(1) The relaxation of the mind, that -is, the elimination of all other thoughts and the concentration of the mind on practicing Tai Chi Chuan
(2) The relaxation of the whole body and the elimination of the
stiff strength inside it. The second implication has indeed caused some misunderstanding among many learners. They take it for granted that relaxation means not using any strength and that they should display physical softness. The fact that the "Ten Essentials of Tai Chi Chuan " emphasizes the employment of the mind instead of the use of strength gives rise to another misunderstanding that Tai Chi Chuan should be all softness. Some people, of course, have doubts on this point, since there is the saying that "the needle is hidden in the cotton" or "vigor is concealed in gentleness." Where exactly does vigor lie? Some people have probed into this question with experiments and they have discovered that the conscious employment of even a little strength results in a stiff feeling, while relaxation indeed brings a feeling of softness. It is therefore natural that the beginner finds himself in a dilemma.

II. What is Real Relaxation?
I would like to give some of my personal views on this question. Though relaxation means the conscious relaxation of the mind, more importantly, it means the relaxation of the whole body.
Relaxation of the whole body means the conscious relaxation of all the joints, and this organically links up all parts of the body in a better way. This does not mean softness. It requires a lot of practice in order to understand this point thoroughly. Relaxation also means the "stretching" of the limbs, which gives you a feeling of heaviness. (This feeling of heaviness or stiffness is a concrete reflection of strength.) This feeling is neither a feeling of softness nor of stiffness, but somewhere in between. It should not be confined to a specific part, but involves the whole body. It is like molten iron under high temperature. So relaxation "dissolves" stiff strength in very
much the same way. Stiff strength, also called "clumsy strength", undergoes a qualitative change after thousands of times of "dissolution" exercises.
Just like iron which can be turned steel, so "clumsy strength" can be turned into force, and relaxation is a means of gradually
converting it into force. Our ancestors put it well: "Conscious relaxation will unconsciously produce force." There is truth in this statement.

III. The Difference Between Strength and Force
Strength can be compared to unheated and unmelted pig iron. It is inborn and is distributed over all parts of the body. When a baby is born, it cries and moves its limbs with its natural strength. When we say we should not use strength. in Tai Chi Chuan, we refer to this natural strength (clumsy strength). We should instead use force, which is also called "internal force", or Tai Chi Chuan force. Though force is not natural strength, it is difficult to separate the two. In other words, despite their difference, there is no clear-cut demarcation line between them. Force derives from strength, which serves as its basis. Iron becomes steel through heating and tempering, so steel derives from iron. If we do not have a proper understanding of this fact, we will counterpoise one against the other and fail to have a correct understanding of the relationship between the two. Consequently, we will not be able to achieve what has been described as "The needle is hidden in the cotton" or "vigor is concealed in gentleness." Gentleness here suggests a degree of tenacity. Only when we have acquired such an understanding can we achieve what is summarized as "Relaxation gives rise to gentleness, which in turn gives rise to vigor, and gentleness and vigor supplement each other."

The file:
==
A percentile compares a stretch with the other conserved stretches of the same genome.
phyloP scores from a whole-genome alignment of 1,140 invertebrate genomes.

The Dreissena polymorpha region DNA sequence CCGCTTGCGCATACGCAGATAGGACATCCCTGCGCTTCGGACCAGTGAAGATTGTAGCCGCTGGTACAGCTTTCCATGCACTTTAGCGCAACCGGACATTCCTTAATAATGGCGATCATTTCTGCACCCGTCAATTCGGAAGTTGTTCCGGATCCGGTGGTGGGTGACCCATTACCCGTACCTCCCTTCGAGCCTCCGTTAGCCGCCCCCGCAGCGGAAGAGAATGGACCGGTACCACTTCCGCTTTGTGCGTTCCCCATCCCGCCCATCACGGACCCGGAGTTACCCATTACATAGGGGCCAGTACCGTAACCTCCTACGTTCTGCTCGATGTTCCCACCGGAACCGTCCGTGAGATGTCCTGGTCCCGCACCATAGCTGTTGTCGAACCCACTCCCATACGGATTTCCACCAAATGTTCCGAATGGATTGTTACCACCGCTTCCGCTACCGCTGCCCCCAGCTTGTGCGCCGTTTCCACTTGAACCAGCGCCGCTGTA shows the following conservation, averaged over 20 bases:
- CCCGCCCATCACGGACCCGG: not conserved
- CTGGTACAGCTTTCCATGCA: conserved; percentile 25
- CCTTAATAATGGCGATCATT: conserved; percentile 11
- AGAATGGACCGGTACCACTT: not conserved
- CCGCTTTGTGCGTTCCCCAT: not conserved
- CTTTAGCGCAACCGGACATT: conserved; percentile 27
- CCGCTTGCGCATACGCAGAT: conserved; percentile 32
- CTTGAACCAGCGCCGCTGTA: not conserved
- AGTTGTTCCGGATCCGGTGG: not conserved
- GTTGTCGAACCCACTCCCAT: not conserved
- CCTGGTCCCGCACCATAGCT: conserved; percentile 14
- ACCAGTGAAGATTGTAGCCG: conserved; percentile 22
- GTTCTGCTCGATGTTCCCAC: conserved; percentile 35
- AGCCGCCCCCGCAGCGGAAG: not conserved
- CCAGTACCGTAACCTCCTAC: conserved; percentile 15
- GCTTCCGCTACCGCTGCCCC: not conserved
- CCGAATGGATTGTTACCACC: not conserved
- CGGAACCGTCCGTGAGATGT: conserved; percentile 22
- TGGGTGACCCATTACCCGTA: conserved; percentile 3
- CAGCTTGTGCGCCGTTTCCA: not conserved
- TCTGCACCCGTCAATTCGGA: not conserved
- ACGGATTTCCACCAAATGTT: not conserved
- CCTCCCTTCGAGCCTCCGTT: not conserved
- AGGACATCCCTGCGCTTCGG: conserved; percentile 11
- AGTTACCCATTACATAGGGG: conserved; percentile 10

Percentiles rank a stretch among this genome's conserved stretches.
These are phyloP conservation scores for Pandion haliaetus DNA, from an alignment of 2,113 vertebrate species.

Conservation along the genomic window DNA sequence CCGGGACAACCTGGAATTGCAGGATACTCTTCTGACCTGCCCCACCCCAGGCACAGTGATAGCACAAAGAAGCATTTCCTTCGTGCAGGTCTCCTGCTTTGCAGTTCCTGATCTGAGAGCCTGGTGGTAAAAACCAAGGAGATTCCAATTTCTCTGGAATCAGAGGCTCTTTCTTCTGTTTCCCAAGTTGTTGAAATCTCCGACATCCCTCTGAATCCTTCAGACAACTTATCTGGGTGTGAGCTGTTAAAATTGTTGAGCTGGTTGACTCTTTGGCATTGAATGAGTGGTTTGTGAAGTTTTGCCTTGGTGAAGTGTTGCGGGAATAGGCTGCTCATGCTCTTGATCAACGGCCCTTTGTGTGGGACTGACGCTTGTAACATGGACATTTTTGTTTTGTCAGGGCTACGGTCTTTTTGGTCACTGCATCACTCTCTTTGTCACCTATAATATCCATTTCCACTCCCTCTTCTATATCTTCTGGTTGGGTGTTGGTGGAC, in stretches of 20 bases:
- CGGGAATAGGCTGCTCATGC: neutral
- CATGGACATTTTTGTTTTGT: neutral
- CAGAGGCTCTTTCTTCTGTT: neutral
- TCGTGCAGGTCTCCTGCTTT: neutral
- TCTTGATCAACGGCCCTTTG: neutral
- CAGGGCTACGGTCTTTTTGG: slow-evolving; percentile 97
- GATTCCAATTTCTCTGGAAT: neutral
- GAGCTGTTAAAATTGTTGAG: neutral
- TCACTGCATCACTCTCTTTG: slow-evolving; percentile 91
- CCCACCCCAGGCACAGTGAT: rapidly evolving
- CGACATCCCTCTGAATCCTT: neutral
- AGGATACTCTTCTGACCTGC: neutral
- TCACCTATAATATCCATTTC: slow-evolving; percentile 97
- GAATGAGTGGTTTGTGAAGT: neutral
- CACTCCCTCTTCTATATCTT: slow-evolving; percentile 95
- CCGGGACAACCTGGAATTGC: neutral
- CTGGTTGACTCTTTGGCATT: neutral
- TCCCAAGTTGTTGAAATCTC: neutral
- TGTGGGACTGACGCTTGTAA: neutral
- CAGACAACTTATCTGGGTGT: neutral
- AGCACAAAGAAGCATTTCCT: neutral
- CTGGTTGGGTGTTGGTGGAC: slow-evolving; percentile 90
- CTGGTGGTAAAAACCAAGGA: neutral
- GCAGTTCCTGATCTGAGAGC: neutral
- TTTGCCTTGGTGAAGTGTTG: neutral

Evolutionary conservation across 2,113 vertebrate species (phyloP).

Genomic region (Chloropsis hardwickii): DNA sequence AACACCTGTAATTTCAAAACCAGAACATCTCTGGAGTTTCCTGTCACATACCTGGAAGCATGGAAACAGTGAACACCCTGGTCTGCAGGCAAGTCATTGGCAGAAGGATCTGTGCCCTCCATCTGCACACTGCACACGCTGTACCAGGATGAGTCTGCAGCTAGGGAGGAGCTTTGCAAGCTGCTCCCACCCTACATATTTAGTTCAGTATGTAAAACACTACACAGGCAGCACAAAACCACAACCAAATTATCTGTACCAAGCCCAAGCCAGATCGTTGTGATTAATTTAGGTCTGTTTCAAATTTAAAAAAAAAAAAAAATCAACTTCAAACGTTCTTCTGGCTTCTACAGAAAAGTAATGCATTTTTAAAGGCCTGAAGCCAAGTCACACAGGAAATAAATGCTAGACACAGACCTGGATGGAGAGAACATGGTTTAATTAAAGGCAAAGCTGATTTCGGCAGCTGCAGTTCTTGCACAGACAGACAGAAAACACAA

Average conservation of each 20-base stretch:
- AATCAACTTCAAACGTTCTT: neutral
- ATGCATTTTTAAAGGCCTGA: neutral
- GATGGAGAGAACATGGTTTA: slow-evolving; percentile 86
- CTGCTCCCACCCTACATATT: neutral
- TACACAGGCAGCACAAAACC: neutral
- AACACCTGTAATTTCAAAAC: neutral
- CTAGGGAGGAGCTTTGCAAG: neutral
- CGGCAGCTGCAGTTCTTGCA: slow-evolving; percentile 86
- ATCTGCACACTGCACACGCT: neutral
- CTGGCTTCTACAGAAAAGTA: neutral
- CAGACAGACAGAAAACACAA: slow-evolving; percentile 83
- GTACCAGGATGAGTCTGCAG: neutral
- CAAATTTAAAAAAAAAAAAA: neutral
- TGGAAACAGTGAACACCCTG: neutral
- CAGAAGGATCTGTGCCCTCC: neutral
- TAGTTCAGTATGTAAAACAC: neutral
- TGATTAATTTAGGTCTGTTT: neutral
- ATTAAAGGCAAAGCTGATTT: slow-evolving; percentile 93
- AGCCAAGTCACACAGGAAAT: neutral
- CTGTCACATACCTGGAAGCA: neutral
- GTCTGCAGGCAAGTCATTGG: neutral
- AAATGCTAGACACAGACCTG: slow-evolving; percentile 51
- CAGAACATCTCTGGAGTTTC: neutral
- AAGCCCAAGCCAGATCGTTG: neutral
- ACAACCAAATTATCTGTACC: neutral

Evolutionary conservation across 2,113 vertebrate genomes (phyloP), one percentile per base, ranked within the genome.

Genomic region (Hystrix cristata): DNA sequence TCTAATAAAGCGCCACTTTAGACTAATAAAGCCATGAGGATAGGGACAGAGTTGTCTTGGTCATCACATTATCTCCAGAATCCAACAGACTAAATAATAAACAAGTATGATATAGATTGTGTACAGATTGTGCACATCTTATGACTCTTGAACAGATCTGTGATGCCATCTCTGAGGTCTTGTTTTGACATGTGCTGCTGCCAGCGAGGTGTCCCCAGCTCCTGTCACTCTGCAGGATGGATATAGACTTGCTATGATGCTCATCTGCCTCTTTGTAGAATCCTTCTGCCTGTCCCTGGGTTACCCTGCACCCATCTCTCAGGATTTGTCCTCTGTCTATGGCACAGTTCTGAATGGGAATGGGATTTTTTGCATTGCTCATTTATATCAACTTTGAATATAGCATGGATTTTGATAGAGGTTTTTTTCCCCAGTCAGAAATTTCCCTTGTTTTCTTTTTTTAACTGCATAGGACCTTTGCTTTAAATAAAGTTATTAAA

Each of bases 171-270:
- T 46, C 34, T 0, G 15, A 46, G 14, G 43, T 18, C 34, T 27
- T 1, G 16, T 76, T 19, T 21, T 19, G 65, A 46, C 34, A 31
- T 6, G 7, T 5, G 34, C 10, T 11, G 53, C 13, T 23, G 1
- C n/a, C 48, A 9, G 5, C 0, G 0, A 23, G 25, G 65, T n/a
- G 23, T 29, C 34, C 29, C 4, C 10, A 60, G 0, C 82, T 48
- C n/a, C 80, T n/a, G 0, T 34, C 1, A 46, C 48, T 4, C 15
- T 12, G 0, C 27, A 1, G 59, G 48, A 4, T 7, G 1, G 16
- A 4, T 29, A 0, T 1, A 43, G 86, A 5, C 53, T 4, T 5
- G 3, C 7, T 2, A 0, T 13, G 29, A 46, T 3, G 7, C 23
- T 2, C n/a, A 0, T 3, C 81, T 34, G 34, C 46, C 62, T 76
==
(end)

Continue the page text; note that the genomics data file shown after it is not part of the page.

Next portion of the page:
IV. How Should We Understand "Employment of the Mind Instead of the Use of Strength".
This is easy to understand when we know the difference between strength and force.

Now let us return to the topic of strength which, as has been said, is inborn and is distributed over all parts of the body. When we start doing exercises every day, we should first of all 'relax' in the conscious search of strength. Then, we gather the strength, organize it under our command before we put it into exercise. Gradually the scattered strength becomes a totality in itself. This is like a well-trained army which moves in unison according to the order issued by its commander. In this way, the army can achieve its goal. Our forerunners said: "Whither the mind goes, force follows." That is to say, when the learner has attained a certain level after persistent training and is able to combine force with skill, then force will emerge of itself and follow the mind. This is a point I wish to drive home.

A strong man who has never learnt wushu may be able to defeat his opponent. This of course depends on who his opponent is. However, given the same physical conditions, a wushu expert is sure to defeat an opponent who has not practiced wushu. A man of strong build will of course become stronger if he takes up wushu and persists in training.